One of the unforeseen aftershocks of COVID in developed countries has been dubbed ‘the great resignation’. After long periods of lockdown and furlough a significant number of workers, particularly in the 50-plus age bracket, decided to retire early.
Added to that phenomenon was an increase in economically inactive people due to increasing rates of illness. The United Kingdom suffered the triple whammy of Brexit; finding that without the free-flow of workers from the EU, vacancies were hard to fill.
Employers in developed countries suddenly found themselves needing to offer higher salaries to attract new staff and give current staff wage increases in order to stop them jumping ship to competitors.
The situation has since been compounded as workers responded to increasing inflation and the cost of living crisis by demanding wage increases. The ripple effect on food is that it costs more in labour from production to distribution and retail and this adds to the price of it.
We seem to be assaulted by dramatic weather events on a weekly basis with a parade of floods, droughts, storms, wildfires and extreme temperatures (at either end) across the news.
Whilst many relate to these climate events on a personal level when holidays are disrupted or gas and electricity bills go up in response to cold spells, the biggest impact is almost certainly on food production.
In Spain, several years of drought has resulted in poor olive harvests and the price of olive oil so high it’s now referred to as ‘liquid gold’. Floods in Pakistan have reduced the amount of rice produced, unfortunately coinciding with India’s export ban.
Columbia, one of the world’s biggest coffee exporters, has seen production fall by 10 per cent so far in 2023 due to extreme cold snaps and droughts. More worryingly, predictions are that climate change will have such an impact on coffee growing conditions that global production of it will halve by 2025.
All across the globe, unprecedented weather events are resulting in poor or lost crops and lower meat production with an inevitable impact on market prices for food.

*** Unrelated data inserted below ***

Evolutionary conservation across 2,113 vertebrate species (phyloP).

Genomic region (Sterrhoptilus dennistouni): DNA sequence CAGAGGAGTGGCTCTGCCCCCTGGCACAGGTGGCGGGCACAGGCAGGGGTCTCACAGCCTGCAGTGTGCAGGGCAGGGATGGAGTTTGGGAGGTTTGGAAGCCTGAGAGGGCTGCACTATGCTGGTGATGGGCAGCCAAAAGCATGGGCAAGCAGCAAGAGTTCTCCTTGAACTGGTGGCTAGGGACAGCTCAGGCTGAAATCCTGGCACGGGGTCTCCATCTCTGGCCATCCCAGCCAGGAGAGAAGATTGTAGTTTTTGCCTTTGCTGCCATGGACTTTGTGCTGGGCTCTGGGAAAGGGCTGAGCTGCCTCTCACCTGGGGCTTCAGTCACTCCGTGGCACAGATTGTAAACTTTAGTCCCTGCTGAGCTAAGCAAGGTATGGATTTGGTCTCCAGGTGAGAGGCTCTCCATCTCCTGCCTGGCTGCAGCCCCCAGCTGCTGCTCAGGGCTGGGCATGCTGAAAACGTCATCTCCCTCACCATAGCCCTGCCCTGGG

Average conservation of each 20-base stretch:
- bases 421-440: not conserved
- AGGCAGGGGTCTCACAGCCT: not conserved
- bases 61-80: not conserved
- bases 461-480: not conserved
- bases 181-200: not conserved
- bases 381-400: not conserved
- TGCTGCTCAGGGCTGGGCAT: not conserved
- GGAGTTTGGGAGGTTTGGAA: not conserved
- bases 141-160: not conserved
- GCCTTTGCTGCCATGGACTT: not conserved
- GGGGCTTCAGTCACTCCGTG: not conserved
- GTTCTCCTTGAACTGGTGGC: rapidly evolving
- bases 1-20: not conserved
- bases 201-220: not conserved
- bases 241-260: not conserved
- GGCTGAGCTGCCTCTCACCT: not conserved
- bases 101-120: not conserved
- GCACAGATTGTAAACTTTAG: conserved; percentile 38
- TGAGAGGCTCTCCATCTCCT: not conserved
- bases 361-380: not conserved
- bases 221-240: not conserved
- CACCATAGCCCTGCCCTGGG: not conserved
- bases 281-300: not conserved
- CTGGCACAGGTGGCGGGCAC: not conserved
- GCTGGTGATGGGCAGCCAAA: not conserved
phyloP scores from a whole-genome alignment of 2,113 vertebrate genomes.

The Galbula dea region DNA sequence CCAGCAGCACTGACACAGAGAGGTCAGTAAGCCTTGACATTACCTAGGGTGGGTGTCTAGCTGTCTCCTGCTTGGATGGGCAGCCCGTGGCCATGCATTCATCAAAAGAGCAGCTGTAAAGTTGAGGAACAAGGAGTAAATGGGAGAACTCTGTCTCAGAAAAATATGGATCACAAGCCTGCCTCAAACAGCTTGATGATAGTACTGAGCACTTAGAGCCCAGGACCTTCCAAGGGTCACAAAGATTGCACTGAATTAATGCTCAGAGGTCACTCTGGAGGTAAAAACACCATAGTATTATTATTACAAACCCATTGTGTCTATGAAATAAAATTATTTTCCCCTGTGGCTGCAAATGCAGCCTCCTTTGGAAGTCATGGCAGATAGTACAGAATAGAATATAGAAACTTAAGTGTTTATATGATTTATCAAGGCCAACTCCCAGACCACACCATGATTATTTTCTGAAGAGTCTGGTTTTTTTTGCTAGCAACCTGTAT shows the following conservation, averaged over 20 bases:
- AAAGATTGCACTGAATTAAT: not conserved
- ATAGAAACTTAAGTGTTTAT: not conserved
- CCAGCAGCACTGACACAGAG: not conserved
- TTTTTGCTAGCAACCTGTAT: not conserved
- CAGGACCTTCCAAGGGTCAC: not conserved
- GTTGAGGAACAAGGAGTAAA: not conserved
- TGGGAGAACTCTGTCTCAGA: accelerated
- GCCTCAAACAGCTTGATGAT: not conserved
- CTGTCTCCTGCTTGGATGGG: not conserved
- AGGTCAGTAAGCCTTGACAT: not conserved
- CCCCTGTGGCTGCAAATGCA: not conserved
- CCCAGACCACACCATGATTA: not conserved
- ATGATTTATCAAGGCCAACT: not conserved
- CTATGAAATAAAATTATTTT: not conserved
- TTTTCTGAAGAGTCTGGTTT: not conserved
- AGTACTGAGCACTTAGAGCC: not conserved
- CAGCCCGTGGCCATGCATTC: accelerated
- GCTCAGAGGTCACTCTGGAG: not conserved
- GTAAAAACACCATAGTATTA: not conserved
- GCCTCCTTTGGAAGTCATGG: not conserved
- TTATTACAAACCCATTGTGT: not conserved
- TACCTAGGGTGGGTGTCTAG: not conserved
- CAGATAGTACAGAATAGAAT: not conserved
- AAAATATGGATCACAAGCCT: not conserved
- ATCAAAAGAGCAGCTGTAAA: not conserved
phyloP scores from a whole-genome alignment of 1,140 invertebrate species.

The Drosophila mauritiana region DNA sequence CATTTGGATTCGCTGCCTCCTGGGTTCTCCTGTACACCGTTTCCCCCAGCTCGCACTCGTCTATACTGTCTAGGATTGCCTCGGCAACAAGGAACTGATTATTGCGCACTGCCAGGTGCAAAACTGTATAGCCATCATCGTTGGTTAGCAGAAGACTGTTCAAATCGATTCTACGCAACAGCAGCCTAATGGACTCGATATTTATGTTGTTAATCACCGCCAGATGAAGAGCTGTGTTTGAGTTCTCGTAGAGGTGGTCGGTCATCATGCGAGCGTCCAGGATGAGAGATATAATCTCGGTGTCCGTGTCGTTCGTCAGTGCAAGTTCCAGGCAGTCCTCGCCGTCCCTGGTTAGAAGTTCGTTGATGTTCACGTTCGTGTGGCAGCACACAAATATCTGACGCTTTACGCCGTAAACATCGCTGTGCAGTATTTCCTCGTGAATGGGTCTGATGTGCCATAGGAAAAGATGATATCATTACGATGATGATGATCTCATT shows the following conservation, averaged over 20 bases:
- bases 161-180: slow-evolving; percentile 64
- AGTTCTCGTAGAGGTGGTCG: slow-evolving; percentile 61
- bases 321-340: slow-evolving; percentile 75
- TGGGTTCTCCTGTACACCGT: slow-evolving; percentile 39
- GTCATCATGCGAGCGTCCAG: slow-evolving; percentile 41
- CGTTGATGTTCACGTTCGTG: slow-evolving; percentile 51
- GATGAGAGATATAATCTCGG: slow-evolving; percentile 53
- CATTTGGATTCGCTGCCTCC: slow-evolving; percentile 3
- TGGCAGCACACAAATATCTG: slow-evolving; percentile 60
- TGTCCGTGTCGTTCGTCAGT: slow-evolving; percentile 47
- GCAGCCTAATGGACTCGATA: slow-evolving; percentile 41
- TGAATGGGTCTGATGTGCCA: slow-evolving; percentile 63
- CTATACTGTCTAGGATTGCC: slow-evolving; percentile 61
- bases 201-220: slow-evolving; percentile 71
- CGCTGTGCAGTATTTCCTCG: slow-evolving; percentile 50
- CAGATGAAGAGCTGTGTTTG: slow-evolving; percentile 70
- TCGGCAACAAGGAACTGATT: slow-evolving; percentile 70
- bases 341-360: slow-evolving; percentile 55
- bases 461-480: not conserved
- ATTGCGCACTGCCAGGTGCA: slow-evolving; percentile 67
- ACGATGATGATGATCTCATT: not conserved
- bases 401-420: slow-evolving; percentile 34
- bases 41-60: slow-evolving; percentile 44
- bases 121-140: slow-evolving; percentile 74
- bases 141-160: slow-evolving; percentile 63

In developed countries most industries are becoming increasingly concentrated; in other words the big fish gobble up the smaller fish leaving fewer fish in the pond to compete with. The food industry is no exception.
The United Nations reports that, in the US, more than half the price increase in food during the final quarter of 2022 was driven by higher profits. In the EU it has been estimated that corporate profits account for over half the increase in inflation over the last two years. Even now, as global food inflation calms, the profits of these corporate behemoths increase as any benefits to lowering inflation are filtered through to consumers at glacial pace.
The fact that there doesn’t seem to be a ready solution to all these causes of rampant inflation to staple food prices suggests that consumers will keep seeing the cost of their basics going up. Certainly, international non-governmental groups are concerned that growing food prices are pushing more people into poverty and increasing food insecurity globally. We tend to think of wars being fought over declining fossil fuels, but it may come to pass that food becomes the commodity that nations start seeking to protect by force.
Thank you for taking the time to read this article. Do remember to come back and check The Euro Weekly News website for all your up-to-date local and international news stories and remember, you can also follow us on Facebook and Instagram.
Share this story
Subscribe to our Euro Weekly News alerts to get the latest stories into your inbox!
By signing up, you will create a Euro Weekly News account if you don't already have one. Review our
Emma landed in journalism after nearly 30 years as an executive in the Internet industry. She lives in Bédar and her interests include raising one eyebrow, reckless thinking and talking to people randomly. If you have a great human interest story you can contact her on email@example.com
Download our media pack in either English or Spanish.